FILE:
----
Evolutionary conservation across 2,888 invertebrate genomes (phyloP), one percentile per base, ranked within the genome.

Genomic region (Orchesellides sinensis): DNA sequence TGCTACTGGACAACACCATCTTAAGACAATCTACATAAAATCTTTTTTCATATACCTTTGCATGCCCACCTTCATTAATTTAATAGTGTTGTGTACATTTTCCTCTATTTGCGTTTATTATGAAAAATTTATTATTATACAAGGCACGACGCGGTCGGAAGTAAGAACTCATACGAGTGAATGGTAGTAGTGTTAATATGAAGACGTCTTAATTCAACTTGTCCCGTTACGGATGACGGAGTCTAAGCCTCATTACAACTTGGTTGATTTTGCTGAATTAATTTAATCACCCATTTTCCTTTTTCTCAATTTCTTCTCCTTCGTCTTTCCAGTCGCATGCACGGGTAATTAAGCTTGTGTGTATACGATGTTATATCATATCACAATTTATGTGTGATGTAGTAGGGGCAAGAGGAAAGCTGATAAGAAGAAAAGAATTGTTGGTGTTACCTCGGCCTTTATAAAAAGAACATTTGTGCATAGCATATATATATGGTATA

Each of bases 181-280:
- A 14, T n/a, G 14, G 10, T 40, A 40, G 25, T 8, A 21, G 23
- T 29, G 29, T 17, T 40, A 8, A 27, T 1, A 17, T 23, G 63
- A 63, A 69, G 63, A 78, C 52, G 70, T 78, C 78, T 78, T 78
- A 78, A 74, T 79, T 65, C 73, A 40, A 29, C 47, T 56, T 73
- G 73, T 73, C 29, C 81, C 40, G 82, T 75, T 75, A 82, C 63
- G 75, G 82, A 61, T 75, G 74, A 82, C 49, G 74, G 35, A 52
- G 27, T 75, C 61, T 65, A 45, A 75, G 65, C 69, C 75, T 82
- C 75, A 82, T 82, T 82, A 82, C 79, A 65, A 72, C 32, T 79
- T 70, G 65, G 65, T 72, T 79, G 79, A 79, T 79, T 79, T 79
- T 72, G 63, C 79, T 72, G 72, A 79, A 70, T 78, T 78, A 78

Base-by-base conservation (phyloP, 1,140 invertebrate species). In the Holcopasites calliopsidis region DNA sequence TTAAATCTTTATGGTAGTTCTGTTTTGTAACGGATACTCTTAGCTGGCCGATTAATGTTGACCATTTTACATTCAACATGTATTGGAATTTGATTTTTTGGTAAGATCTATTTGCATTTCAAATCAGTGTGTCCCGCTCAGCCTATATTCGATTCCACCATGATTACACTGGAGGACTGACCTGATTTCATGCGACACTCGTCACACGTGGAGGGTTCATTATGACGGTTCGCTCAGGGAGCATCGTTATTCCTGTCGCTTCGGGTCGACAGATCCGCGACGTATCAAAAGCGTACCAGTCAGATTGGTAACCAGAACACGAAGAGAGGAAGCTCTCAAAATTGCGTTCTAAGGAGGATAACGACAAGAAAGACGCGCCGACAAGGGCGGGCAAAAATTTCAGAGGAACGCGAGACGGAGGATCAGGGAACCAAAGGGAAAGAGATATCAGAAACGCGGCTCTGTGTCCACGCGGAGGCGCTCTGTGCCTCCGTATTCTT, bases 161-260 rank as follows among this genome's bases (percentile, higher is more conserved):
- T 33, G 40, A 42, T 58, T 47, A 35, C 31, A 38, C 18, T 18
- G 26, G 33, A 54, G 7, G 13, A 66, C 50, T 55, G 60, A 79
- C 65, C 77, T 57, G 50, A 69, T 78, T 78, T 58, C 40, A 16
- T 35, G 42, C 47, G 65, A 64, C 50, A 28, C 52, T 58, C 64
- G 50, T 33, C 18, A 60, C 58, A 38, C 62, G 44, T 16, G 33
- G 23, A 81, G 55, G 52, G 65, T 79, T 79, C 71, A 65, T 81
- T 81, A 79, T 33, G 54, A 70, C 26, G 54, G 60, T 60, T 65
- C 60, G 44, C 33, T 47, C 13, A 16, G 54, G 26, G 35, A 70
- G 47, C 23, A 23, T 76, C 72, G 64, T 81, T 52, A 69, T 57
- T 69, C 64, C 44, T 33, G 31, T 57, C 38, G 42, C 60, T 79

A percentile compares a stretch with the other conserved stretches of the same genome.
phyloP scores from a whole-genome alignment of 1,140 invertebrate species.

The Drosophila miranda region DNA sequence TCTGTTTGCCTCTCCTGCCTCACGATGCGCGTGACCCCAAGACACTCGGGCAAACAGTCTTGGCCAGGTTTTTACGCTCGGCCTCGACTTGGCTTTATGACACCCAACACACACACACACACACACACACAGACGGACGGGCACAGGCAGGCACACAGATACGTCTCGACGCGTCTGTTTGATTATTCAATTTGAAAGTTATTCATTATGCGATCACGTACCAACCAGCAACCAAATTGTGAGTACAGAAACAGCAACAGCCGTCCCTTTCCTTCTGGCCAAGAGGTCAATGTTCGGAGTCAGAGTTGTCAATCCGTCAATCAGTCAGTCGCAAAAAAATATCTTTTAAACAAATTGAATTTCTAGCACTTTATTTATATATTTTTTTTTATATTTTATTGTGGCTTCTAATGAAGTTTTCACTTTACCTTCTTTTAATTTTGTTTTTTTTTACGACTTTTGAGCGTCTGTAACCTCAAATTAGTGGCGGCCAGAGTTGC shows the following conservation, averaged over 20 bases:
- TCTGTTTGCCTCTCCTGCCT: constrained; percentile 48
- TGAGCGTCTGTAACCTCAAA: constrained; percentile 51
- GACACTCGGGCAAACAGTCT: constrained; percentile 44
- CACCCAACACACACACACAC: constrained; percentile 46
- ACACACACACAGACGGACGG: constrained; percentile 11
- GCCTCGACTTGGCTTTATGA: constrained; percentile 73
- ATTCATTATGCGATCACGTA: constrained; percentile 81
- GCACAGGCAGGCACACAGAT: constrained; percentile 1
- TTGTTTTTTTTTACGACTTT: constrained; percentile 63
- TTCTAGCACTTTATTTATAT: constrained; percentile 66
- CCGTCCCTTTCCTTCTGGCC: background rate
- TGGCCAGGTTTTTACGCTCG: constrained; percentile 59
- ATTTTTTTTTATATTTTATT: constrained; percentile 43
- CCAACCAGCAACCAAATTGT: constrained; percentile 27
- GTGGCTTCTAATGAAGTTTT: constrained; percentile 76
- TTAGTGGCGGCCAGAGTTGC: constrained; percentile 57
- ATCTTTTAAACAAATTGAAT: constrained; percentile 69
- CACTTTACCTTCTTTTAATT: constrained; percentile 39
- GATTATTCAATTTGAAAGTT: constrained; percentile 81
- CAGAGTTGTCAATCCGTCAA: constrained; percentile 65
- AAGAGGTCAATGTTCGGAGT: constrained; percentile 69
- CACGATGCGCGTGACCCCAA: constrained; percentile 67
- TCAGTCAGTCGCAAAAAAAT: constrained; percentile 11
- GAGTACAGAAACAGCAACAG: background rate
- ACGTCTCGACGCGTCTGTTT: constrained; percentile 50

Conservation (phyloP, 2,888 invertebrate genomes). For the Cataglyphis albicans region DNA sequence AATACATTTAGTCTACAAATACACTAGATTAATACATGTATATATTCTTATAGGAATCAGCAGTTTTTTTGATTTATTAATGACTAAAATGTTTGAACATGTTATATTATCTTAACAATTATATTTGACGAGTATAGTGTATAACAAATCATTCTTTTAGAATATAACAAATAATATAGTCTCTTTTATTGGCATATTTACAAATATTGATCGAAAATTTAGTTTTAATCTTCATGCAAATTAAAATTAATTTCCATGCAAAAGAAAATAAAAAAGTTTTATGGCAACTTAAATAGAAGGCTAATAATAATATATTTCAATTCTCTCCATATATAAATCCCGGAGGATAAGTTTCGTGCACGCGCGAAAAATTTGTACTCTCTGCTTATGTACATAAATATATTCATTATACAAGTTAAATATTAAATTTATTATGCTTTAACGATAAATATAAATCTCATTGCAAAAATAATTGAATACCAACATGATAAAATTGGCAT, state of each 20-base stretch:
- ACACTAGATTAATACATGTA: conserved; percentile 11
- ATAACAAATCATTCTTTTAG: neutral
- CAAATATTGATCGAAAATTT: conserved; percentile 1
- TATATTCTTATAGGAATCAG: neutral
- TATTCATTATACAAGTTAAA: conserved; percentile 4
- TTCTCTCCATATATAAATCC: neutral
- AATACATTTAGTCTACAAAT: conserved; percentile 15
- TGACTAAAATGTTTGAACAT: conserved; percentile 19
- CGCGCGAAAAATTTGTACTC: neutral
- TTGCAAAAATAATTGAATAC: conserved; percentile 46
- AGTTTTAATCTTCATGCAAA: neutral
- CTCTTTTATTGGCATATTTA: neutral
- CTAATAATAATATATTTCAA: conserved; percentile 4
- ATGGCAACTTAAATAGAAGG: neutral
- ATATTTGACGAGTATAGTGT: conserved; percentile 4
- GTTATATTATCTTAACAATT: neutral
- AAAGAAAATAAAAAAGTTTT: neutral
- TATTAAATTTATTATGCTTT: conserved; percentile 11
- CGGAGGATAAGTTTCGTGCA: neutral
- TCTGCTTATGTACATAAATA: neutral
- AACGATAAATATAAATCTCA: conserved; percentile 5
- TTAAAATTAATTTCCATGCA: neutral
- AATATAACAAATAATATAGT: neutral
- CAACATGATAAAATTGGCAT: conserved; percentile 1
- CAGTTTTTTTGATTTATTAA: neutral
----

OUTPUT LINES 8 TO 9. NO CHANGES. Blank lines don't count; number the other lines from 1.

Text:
- G 73, T 73, C 29, C 81, C 40, G 82, T 75, T 75, A 82, C 63
- G 75, G 82, A 61, T 75, G 74, A 82, C 49, G 74, G 35, A 52